Health & Nutrition Health and Nutrition - February - Page 25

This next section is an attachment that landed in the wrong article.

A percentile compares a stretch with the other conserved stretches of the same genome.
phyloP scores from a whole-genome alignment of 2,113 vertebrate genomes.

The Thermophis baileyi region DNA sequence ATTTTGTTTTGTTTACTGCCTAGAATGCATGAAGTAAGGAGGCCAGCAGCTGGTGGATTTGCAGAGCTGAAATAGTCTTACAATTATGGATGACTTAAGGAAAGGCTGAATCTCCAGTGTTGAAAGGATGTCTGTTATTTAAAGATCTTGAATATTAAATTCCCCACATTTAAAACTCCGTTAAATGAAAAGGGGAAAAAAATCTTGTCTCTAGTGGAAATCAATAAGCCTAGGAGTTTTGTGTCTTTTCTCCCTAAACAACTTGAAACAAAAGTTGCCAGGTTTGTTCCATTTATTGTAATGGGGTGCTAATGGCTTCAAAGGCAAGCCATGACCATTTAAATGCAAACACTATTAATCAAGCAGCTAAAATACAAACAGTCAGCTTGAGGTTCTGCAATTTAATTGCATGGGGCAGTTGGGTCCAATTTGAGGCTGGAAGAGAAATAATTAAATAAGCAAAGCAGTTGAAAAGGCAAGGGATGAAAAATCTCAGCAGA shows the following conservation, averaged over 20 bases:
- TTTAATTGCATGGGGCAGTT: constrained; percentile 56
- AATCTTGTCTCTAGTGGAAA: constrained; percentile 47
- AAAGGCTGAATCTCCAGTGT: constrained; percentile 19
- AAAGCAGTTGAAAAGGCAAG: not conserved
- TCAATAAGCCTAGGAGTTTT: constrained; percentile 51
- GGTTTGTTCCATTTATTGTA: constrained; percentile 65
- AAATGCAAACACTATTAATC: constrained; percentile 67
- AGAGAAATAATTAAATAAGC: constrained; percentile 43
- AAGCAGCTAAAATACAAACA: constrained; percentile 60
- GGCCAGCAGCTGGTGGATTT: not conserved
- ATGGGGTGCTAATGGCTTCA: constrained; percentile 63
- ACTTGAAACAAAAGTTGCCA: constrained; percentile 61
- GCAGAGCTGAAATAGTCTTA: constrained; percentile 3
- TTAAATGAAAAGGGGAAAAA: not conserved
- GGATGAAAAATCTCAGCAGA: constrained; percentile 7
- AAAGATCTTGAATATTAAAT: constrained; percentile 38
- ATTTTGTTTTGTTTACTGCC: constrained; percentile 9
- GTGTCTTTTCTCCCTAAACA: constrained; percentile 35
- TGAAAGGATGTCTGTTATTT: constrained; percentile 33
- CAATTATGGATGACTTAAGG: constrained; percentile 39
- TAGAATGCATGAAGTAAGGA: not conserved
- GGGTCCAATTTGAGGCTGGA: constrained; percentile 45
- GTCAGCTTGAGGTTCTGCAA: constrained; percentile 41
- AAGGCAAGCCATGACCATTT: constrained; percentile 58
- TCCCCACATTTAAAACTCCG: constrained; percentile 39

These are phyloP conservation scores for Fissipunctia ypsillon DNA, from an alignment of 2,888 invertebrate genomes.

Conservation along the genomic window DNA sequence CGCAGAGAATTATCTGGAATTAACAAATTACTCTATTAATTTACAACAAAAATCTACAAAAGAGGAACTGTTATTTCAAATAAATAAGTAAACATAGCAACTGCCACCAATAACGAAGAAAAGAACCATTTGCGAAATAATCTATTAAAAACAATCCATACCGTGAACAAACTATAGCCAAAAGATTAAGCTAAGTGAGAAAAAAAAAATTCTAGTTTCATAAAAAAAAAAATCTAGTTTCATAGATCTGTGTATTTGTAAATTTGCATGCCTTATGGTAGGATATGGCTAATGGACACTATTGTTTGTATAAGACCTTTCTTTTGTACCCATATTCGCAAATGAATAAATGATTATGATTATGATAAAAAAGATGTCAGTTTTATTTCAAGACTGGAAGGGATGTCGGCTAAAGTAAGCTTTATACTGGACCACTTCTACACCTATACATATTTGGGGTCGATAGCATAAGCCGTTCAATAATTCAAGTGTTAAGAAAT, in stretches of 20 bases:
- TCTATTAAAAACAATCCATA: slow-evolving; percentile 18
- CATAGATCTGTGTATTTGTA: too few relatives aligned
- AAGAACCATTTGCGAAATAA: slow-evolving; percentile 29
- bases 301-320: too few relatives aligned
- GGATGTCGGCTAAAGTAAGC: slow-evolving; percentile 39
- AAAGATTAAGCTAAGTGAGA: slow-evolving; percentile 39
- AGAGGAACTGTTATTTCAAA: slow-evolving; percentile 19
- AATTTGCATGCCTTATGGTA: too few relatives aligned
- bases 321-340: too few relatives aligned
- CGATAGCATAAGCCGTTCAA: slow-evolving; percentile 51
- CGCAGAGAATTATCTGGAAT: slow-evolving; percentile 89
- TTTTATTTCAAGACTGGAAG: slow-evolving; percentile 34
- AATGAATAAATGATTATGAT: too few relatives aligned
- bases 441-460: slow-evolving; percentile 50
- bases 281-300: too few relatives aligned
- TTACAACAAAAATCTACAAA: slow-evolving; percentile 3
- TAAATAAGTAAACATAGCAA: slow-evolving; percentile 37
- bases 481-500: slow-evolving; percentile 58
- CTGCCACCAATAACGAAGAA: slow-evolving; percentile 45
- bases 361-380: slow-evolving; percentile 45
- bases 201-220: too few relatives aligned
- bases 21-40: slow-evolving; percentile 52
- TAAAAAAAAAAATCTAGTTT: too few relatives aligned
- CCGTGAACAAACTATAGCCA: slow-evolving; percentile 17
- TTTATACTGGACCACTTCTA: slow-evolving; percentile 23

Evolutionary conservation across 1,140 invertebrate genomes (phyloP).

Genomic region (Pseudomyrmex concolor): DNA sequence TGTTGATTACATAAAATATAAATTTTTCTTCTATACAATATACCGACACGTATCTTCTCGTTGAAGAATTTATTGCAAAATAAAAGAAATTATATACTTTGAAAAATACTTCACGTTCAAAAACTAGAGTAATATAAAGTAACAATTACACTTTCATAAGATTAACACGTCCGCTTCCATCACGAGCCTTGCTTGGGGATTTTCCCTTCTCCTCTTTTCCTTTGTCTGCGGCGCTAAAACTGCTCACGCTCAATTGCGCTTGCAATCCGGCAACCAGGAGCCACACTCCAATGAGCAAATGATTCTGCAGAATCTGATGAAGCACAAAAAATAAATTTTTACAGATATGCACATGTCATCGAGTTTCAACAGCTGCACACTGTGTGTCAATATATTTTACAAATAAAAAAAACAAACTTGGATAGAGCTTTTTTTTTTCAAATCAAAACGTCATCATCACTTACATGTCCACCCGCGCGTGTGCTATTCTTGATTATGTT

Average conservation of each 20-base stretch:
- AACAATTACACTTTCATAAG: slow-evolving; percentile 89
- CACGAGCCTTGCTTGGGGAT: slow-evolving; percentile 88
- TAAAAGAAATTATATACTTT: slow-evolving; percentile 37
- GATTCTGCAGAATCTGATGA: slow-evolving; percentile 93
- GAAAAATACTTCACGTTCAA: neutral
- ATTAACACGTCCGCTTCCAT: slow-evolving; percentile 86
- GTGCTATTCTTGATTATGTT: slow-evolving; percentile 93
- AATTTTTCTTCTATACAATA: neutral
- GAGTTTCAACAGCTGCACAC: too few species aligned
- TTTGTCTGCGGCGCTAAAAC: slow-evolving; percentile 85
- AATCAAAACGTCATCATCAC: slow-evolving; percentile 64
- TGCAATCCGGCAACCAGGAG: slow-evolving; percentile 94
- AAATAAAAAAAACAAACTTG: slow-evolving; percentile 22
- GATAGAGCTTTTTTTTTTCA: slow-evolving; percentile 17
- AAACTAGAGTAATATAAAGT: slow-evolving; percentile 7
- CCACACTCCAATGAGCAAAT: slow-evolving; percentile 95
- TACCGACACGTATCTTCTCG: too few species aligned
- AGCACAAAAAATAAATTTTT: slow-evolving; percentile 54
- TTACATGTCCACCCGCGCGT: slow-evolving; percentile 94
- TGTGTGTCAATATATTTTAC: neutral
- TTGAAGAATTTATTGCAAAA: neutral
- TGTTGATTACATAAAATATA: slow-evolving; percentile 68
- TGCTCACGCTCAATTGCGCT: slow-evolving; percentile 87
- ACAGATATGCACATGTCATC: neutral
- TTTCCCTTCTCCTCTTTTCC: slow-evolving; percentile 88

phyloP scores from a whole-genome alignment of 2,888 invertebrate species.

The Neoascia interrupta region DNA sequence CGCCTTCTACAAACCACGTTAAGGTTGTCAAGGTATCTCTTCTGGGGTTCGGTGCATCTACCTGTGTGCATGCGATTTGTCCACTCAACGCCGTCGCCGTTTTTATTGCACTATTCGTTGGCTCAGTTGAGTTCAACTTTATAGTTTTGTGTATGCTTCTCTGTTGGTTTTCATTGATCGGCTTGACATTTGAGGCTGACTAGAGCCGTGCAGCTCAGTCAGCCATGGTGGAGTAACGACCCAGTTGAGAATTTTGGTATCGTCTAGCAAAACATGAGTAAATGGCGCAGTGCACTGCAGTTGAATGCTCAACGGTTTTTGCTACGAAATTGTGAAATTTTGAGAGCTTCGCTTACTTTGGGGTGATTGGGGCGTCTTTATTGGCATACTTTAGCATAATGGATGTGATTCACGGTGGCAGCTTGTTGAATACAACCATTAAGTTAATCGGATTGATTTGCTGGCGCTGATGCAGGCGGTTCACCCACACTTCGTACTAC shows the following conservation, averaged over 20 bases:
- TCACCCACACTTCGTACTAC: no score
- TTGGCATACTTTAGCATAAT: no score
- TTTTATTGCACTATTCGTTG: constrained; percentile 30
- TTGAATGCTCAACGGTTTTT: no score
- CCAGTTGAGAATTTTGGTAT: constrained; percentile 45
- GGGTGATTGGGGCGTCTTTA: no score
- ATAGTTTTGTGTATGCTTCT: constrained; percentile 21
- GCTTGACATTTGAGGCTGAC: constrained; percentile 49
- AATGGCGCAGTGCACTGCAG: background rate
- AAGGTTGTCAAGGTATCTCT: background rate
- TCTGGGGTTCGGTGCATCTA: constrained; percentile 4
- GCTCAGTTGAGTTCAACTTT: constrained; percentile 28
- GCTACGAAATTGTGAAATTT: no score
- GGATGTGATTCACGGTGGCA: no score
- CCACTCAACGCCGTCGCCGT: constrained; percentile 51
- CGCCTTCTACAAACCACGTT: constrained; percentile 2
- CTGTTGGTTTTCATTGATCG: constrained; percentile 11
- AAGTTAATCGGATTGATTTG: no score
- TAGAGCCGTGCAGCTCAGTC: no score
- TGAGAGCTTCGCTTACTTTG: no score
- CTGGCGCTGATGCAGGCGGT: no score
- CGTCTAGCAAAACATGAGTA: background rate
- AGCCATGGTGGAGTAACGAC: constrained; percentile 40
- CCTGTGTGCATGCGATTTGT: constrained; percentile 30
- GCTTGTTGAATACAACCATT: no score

Pass it along Who has been diagnosed with cancer in your family affects not only you, but also your children. For example, if your mother died of breast or ovarian cancer, which can sometimes result from a mutation in the BRCA1 or BRCA2 genes, you might not worry about it yourself since these are woman-specific cancers. But you may have inherited a mutation that is also associated with the development of aggressive prostate cancer, says Dr Rana. And even if you remain cancer- free, you could still pass along that mutated gene to your daughter, which puts her at a higher risk for breast or ovarian cancer. In fact, a 2011 study found that 24% of women with ovarian cancer had an underlying mutation. “That’s why it’s so important to try to put together as detailed a medical history as possible. It’s not just for you, but something you can share with your children and grandchildren,” says Dr Rana. Genetic testing Your family cancer history is only the first step. A genetic test can help clarify whether you have one or more specific genetic mutations. Genetic testing involves seeing a genetic counsellor or other specialist who assesses your family history and explains the risks and outcomes of testing, like anxiety from inconclusive results, or the need for closer cancer surveillance if you have a mutation. A simple blood or saliva test looks for mutations in a number of genes related to cancer. You typically get the results in about four weeks. Years ago, genetic testing was expensive, but it is now more affordable and accessible. ancer c y il m a f Your only the is y r o t is h genetic A . p e t s first clarify lp e h n a c test have u o y r e h t whe e specific r o m r o one tations. u m ic t e gen PREVENTION STRATEGIES If you’re at high risk of cancer, a number of options may help you catch it early or take steps to prevent it. These may include: ■ Conventional (non-genetic) screenings and frequent checkups. ■ Surgical removal of organs that may develop cancer, such as the breasts or ovaries. It’s not foolproof, though, and wouldn’t be appropriate for everyone. ■ Stopping smoking, limiting alcohol consumption, getting regular exercise and eating a healthy diet may help reduce your risk. Think you’re too old to worry about cancer? Think again. Cancer, like some relatives, can always show up unexpected. “You can get diagnosed with cancer late in life, so don’t think you are home free if you reach a certain age cancer-free,” says Dr Rana. “Know your family history and talk to your doctors about your possible risk and strategies for prevention.” HEALTH & NUTRITION February 2018 25